Getting Dirty. Coming Clean.

With spring officially in the air, it simply cannot be avoided and as middle-class home owners there is no one around to do it but you. If it doesn’t get done, the neighbors will inevitably complain and start to hate you. The arduous, unavoidable task to which I am referring is springtime yard work. Pulling weeds, raking flower beds, planting, mowing and mulching. And no, I didn’t actually DO all of those things. I just helped out. A little. But somehow I find merely thinking and writing about it to be exhausting.

It is back-breaking, blister-inducing manual labor and if you don’t count housework like washing, scrubbing, sweeping, straightening and polishing — then I don’t do manual labor. It’s not that I think I’m above it. I’m just naturally lazy. Lazy and particularly fond of staying clean, pressed and relatively well-dressed. Yet even as I type this, a red, watery blister is pushing it’s way up through my irritated, over-worked thumb. Undisputable, irrefutable evidence of actual, physical work.

My dad has run his own landscaping business since I was young. Naturally, when my sister and I were big enough to operate push or riding mowers and other types of lawn equipment, Dad tried to put us able-bodied youths to work for him. My sister took to it right away and did this sort of work willingly… mowing, trimming, planting, weeding and the like. But to me, all of it seemed like a lot of hard work. Hard. Dirty. Work. I watched them come home day after hot, steamy, summer day drenched in sweat and coated with bits of grass, mulch, mud and the occasional outbreak of poison ivy. And I decided—rather quickly—Ummm… No. I don’t think so. Not for me.

I could usually be found at one of two places during the months of June, July and August. They were the Dairy Queen and the community pool. Therefore, upon turning 15, it made total and complete sense that I should—by any and all means necessary—work to secure summertime employment at these two fine establishments. So… while attending lifeguard training at the Y, I was getting paid to perfect the signature DQ curl atop cones, sundaes and banana splits. And I couldn’t have been happier.

Apparently, my ambition to perpetuate pleasure and never really break a sweat actually paid off! I was earning real money while working on my tan, sneeking bites from occasional Oreo Blizzard “mistakes” and talking to my friends. Everything worked out wonderfully as long as no one drowned and everyone received the correct amount of change with their Peanut Buster Parfait. Near as I could tell it was a win-win situation.

Sadly, I couldn’t stay a teenager forever. I managed to dodge the “dirty bullet” for awhile with my creative and fun-in-the-sun-vacational vocations but eventually the real world beckoned and I had to answer the call. I may have chosen a career that keeps me clean and seated behind a desk all day but that no longer negates the fact that NOW the yard is THERE. Waiting. And growing. Silently. Planning my Sunday afternoons for me for the rest of my foreseeable, capable existence. And my sister—with the green thumb she apparently inherited—certainly is not going to come and mow it, rake it, spray it, seed it or weed it for me.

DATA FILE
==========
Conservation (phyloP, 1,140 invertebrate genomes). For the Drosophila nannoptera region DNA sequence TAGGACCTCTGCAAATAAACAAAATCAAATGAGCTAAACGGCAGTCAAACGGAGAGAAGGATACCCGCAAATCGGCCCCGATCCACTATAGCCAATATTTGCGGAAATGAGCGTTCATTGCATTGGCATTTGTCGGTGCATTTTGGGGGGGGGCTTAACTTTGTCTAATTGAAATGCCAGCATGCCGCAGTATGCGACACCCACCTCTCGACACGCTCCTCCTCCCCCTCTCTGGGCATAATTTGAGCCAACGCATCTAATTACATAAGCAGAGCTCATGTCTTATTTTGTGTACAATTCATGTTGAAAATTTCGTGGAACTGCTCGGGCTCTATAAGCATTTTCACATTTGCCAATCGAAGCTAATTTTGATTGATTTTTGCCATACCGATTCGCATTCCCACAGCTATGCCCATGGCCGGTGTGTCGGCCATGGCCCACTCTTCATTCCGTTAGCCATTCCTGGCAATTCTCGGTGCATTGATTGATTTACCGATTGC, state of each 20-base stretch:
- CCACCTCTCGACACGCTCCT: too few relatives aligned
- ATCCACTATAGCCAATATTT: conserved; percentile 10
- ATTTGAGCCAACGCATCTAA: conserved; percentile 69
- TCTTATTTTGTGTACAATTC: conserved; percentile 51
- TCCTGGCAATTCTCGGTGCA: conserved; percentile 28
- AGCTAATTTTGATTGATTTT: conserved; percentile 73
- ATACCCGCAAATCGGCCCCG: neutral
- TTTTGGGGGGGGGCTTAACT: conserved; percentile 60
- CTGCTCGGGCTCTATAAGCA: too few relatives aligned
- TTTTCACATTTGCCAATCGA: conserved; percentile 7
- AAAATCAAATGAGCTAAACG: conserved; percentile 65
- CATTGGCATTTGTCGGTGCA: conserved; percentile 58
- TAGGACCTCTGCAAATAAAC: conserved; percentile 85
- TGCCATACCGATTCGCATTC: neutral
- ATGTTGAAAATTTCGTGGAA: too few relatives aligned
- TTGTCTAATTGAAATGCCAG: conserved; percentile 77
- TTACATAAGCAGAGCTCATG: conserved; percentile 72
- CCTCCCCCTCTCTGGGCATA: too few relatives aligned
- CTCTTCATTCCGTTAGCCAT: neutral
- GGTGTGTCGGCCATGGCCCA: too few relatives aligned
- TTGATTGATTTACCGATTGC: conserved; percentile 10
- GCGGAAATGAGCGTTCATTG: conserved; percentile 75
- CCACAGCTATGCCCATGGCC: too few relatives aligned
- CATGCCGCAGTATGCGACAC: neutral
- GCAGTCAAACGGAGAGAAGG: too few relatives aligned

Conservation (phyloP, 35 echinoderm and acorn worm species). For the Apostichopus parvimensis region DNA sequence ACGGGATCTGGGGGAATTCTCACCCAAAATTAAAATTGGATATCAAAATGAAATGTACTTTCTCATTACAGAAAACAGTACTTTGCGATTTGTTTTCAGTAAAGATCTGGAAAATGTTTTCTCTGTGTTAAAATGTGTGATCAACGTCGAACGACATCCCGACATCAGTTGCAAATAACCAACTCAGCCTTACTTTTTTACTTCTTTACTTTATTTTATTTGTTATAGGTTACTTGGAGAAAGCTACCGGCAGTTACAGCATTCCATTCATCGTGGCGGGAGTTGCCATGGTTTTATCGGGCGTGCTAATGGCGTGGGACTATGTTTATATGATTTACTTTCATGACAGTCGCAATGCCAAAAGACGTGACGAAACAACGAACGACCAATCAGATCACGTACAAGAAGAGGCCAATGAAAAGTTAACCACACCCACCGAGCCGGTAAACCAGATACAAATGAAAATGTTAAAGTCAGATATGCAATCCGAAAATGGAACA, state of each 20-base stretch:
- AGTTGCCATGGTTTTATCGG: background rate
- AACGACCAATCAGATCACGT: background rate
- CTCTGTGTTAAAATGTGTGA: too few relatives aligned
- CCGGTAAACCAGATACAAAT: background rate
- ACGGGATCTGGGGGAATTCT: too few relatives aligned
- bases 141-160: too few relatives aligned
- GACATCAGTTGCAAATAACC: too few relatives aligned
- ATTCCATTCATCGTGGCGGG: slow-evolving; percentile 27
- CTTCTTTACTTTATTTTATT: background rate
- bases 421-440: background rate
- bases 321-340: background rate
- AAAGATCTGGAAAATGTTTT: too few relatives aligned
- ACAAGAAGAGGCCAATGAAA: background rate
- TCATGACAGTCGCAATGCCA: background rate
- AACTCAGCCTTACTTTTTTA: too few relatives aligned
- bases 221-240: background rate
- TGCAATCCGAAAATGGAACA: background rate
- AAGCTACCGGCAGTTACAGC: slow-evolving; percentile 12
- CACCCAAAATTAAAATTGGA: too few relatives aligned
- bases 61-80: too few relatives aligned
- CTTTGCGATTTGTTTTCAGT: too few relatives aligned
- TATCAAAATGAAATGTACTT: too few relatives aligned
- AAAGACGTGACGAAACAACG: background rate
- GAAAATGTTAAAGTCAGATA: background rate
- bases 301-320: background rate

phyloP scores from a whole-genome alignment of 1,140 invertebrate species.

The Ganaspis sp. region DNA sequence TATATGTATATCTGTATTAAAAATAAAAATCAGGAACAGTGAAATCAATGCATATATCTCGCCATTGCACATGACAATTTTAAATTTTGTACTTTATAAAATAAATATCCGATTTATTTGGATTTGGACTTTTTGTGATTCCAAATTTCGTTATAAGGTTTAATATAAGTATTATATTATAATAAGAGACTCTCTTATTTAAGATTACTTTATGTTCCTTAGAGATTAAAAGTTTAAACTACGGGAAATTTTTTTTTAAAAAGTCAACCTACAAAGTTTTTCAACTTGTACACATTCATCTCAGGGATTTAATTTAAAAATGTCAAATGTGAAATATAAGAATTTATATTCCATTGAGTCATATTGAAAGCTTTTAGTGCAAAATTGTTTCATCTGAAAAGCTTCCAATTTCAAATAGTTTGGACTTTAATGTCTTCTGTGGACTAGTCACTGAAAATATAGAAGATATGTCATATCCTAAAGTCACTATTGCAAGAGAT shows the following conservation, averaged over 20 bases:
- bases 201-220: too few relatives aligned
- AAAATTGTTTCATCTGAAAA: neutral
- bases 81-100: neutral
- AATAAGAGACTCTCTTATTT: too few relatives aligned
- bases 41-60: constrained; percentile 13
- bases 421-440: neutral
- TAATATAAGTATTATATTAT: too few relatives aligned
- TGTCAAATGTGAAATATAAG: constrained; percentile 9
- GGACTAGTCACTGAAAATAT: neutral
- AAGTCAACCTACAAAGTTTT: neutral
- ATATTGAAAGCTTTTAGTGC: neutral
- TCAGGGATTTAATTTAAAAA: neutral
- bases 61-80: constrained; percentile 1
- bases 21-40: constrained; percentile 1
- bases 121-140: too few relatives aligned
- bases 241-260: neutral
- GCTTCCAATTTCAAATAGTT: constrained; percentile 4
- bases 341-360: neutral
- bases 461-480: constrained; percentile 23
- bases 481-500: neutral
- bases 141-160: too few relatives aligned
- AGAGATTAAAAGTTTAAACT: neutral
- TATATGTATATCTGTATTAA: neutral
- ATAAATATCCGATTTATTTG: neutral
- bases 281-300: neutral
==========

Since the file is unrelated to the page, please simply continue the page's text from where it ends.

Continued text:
5 thoughts on “Getting Dirty. Coming Clean.

  1. ambermlee75 says:

    I walked the same path – DQ to Fireman’s Pool. Over and over. Day after day. We’re still under about seven feet of snow here so no yard work yet.

    • Well, there is one blessing of still being buried under the snow, right?? When do you actually DO spring yardwork in Alaska? September? 🙂 And yes… it was Minerva. What else were we going to do but the DQ and pool? haha

  2. Now THIS post is ENTIRELY TRUE with NO embellishments. I know this because I am “Mom” who also ran from dirty situations. I chose elem. school teaching as my career and except for a dirty science experiment here and there I have stayed relatively clean.. (by choice) Loved going down memory lane with you, Joanna.

  3. Loving your title and your post this morning – avoidance to getting dirty – ha! Happy Home Ownership and all that it entails. I can handle the yard, but I hate when something backs up and it is not clean water coming out – YUCKO!!! The sink was seeking a little revenge this weekend and the smell alone made me want to gag and run the other direction. Hang in there & Happy Monday!

  4. I like the idea of yard work but in reality i hate it. I hate to sweat and I am always too hot nowadays. Everything here is growing so fast we can’t keep up with it. Instead of six feet of snow it’s six feet of pollen. I can barely go outside! My husband who does all of the yard work and says he doesn’t really enjoy just bought a lawn edger and was so excited about it. I thought that a bit odd.

    I did buy a push mower at a yard sale once to help him out but after I pushed it a few time and then could never crank the stupid thing that idea flew right out of the yard. I say where’s the cement truck?

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